“Im very dogged, I do something totally or I don’t.  When I gave up booze it was intensely hard for a few weeks and tough for a year, but I’d made up my mind.”

“I haven’t drunk for ten years now.  Once I make a decision its like flicking a switch.” 

“My only vice now is coffee.  Lots of it.  I’d rather do that than anything else.  Every morning I go to a local cafe that does a mean espresso and I drink triple shots often two back to back.  They think it’s hilarious there.  My wife has suffused I cut down because I can get a bit jumpy.”

“It can be a bummer not opening a bottle of wine.  I don’t have that stress reliever choice that most people reach for.  Exercise is good, unleashing all those endorphins.  You have to have something.”

Source: ‘The inside track’

Okay, so sense8 is cancelled and ofc, a lot of people talked about how it was great representation, and there were also people who pointed out that that’s not quite true, and honestly, both statements hold true. However, I do see a lot of statements about Kala being a stereotype and i’ve just got to clear something up since I’ve grown up in India, watching saas bahu shit.

  • Kala had accepted an arranged marriage, a reality that people still have to face today, but she wanted to marry for love. This is way different from what we see in Indian soaps, because its always this misogynistic piece of trash with the woman being happy she’s found a good husband, and that she will be provided for. In my opinion, her storyline is pretty generic, aka the whole “indian woman with marital problems” but it does begin to deconstruct itself, since in the end Kala does make a choice to be with Wolfgang. She’s no longer holding up the ideal of a “perfect daughter,” or “what will society say ?” In India, what society thinks of you is sadly, still a huge prevailing pest. 
  • She’s a well rounded woman who accepts her religion happily and she’s even and accomplished chemist. On top of that, she works past her marriage. A lot of times, mostly in serials, a woman is expected to drop her job, and is forced to adopt a more “domestic” role.  Also, some people kinda call Rajan’s family “modern” because they’re atheists and honestly, I disagree. Your belief doesn’t dictate your ideals, really.  She’s not even a backwards character, since her father owns a rather successful restaurant in Mumbai.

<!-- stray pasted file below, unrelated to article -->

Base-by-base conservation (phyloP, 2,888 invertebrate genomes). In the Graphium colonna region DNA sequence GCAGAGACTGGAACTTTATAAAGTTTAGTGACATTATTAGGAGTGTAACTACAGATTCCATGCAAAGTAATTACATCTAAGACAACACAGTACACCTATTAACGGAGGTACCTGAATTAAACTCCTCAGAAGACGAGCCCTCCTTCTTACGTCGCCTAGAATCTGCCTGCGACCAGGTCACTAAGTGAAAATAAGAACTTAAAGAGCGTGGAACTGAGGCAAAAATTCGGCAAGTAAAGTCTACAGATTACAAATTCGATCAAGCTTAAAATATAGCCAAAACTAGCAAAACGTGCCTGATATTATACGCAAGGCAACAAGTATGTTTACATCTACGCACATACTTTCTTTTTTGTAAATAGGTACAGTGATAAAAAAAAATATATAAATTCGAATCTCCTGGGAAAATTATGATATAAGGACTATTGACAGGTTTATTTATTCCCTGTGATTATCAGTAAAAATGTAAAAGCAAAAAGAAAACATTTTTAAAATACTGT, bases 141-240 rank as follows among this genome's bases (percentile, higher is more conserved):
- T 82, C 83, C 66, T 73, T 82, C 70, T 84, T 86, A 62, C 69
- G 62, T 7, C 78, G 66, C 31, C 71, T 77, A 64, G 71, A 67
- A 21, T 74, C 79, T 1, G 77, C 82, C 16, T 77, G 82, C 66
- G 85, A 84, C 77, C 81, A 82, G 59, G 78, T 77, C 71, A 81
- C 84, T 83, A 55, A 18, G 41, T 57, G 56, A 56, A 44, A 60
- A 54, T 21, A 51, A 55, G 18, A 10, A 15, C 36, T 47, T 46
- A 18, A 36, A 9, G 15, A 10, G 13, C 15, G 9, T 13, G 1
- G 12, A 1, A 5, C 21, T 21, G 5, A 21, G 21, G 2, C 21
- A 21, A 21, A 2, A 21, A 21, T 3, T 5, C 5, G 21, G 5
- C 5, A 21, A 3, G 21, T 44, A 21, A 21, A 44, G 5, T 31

• Wolfgang isn’t her white knight in shining armour. He actively tells her not to marry him because she can’t cope with his life, and how he was brought up. Several times Kala also refuses to indulge him when he tells her that she should be with him instead. He wasn’t saving her from a troubled marriage. Kala actively made the choice to run away. In India, doing so is considered a huge crime by society, because we still live in a patriarchy that perpetuates that no matter what, a wife must be meek and submissive to her husband. Kala stands up to Rajan regarding discrepancies in the business reports, and confronts him when she feels the need to. There’s also a lot of talk regarding Rajan being faultless, but that’s not true either. In the episode where Rajan’s father in the hospital, he confesses that he knew his father didn’t want them to get married, and Kala calls him out on using her as an act of rebellion to some extent. 
I feel the reason a lot of people might think that Kala’s character perpetuates stereotypes is because its seen through a largely western lens. When compared to say, and Indian soap, which has far more damaging stereotypes and ideals, this is groundbreaking. 

INDIA, Bangalore : Women take part in India’s first ever “Stilleto Run”, organised by women’s fashion brand Elle, on International Women’s Day in Bangalore on March 8, 2015. International Women’s Day is marked on March 8 every year and is a global day celebrating the economic, political and social achievements of women past, present and future. AFP PHOTO / Manjunath KIRAN